It can't be the serpent in Revelation as it had 7 heads! I think this would have been mentioned somewhere in the Bible if it were true, as it would be a vital fact. Nowhere in the Bible is there any specific mention of Satan as the serpent in Eden. As stated earlier, the Satan that you know wasn't invented until the Persian conquest when the ancient Israelites were introduced to Zoroastrian beliefs. I know that this is a large slab of text, but I think it is important that you read it all to better understand: https://www.biblicalarchaeology.org/dai ... ame-satan/
Adam, Eve and the serpent in the Garden of Eden

Shawna Dolansky June 08, 2019
Introduced as “the most clever of all of the beasts of the field that YHWH God had made,” the serpent in the Garden of Eden is portrayed as just that: a serpent. Satan does not make an appearance in Genesis 2–3, for the simple reason that when the story was written, the concept of the devil had not yet been invented. Explaining the serpent in the Garden of Eden as Satan would have been as foreign a concept to the ancient authors of the text as referring to Ezekiel’s vision as a UFO (but Google “Ezekiel’s vision” now, and you’ll see that plenty of people today have made that connection!). In fact, while the word satan appears elsewhere in the Hebrew Bible/Old Testament, it is never a proper name; since there is no devil in ancient Israel’s worldview, there can’t yet have been a proper name for such a creature.

adam-eve-and-the-serpent
Depicted here are God the Father, cherubim, angels, Adam, Eve and the serpent in the Garden of Eden in Domenichino’s painting The Rebuke of Adam and Eve (1626). Photo: Patrons’ Permanent Fund, National Gallery of Art.

The noun satan, Hebrew for “adversary” or “accuser,” occurs nine times in the Hebrew Bible: five times to describe a human military, political or legal opponent, and four times with reference to a divine being. In Numbers 22, the prophet Balaam, hired to curse the Israelites, is stopped by a messenger from Israel’s God YHWH, described as “the satan” acting on God’s behalf. In Job, “the satan” is a member of God’s heavenly council—one of the divine beings, whose role in Job’s story is to be an “accuser,” a status acquired by people in ancient Israel and Mesopotamia for the purposes of particular legal proceedings. In Job’s case, what’s on trial is God’s assertion that Job is completely “blameless and upright” vs. the satan’s contention that Job only behaves himself because God has rewarded him. God argues that Job is rewarded because he is good, and not good because he is rewarded. The satan challenges God to a wager that if everything is taken away from poor Job, he won’t be so good anymore, and God accepts. Though a perception of “the satan” as Satan would make this portrait of God easier to swallow, the story demonstrates otherwise; like Yahweh’s messenger in Numbers 22, this satan acts on YHWH’s instructions (and as a result of God’s braggadocio) and is not an independent force of evil.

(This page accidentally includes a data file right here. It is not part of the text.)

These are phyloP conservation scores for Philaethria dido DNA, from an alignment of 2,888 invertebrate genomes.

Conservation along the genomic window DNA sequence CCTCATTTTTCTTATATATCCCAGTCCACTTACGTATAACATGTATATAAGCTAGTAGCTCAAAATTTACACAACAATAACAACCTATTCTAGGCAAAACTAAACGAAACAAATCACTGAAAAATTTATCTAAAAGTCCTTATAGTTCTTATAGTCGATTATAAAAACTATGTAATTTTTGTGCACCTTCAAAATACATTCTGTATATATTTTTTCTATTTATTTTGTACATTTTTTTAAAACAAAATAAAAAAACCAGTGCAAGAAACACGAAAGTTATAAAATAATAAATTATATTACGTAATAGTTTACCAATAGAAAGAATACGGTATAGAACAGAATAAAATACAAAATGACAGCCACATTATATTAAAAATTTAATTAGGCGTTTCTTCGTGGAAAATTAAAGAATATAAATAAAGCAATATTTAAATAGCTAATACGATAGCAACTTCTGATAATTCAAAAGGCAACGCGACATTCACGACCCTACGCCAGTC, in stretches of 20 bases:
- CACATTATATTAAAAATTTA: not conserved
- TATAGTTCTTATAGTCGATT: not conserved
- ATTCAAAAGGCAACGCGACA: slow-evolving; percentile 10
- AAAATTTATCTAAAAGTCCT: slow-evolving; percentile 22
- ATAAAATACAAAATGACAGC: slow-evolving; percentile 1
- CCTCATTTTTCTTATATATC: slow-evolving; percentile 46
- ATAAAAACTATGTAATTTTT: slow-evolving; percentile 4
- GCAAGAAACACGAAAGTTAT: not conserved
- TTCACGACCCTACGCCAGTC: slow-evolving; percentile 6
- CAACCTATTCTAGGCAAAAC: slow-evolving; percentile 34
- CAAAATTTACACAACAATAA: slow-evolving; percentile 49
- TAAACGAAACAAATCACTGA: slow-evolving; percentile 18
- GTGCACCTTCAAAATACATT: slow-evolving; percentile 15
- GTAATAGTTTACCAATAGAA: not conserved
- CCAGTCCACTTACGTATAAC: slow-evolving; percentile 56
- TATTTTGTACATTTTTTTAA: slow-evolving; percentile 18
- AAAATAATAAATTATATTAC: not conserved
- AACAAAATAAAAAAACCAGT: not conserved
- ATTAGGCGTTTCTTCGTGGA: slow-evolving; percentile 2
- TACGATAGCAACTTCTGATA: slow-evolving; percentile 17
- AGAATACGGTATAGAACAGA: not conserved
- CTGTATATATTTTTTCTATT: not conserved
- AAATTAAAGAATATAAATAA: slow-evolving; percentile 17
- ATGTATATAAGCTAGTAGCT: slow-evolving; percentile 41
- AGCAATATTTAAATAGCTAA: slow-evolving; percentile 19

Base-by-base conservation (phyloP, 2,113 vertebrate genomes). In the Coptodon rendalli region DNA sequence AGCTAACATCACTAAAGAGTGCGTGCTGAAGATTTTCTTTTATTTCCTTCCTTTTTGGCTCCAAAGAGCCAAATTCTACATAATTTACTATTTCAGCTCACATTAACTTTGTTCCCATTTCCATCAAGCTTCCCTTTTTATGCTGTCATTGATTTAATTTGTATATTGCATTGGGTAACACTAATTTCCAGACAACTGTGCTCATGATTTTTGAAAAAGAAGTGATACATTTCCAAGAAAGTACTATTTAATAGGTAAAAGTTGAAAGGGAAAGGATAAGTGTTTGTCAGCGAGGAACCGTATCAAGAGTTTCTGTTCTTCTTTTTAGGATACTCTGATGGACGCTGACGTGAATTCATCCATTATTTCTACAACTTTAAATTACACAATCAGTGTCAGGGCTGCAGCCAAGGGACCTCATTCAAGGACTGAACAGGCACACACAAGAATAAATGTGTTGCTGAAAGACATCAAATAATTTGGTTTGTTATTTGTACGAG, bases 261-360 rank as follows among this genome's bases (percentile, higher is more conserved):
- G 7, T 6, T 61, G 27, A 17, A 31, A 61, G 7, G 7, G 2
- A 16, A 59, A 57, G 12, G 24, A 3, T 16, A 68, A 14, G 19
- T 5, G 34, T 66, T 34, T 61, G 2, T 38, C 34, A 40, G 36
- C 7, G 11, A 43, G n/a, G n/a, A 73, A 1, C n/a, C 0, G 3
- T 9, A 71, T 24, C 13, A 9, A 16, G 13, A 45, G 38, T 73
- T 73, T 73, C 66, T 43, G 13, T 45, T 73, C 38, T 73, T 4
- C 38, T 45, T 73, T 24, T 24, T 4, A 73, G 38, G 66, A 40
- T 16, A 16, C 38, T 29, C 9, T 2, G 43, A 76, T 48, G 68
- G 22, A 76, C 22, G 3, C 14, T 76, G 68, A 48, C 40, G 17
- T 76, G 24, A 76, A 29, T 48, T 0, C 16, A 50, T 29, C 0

In Zechariah 3, the prophet describes a vision of the high priest Joshua standing in a similar divine council, also functioning as a tribunal. Before him stand YHWH’s messenger and the satan, who is there to accuse him. This vision is Zechariah’s way of pronouncing YHWH’s approval of Joshua’s appointment to the high priesthood in the face of adversarial community members, represented by the satan. The messenger rebukes the satan and orders that Joshua’s dirty clothing be replaced, as he promises Joshua continuing access to the divine council. Once again, the satan is not Satan who we read about in the New Testament.

The word satan appears only once without “the” in front of it in the entire Hebrew Bible: in 1 Chronicles 21:1. Is it possible that we finally have Satan here portrayed? 1 Chronicles 21 parallels the story of David’s census in 2 Samuel 24, in which God orders David to “go number Israel and Judah” and then punishes king and kingdom for doing so. The Chronicler changes this story, as he does others, to portray the relationship between God and David as uncompromised; he writes that “a satan stood up against Israel and he provoked David to number Israel” (1 Chronicles 21:6–7; 27:24). Although it is possible to read “Satan” here instead of “a satan” (Hebrew uses neither uppercase letters, nor indefinite articles, e.g., “a”), nothing else in this story or in any texts for another 300 years indicates that the idea of an evil prince of darkness exists in the consciousness of the Israelites.

In the free eBook Exploring Genesis: The Bible’s Ancient Traditions in Context, discover the cultural contexts for many of Israel’s earliest traditions. Explore Mesopotamian creation myths, Joseph’s relationship with Egyptian temple practices and three different takes on the location of Ur of the Chaldees, the birthplace of Abraham.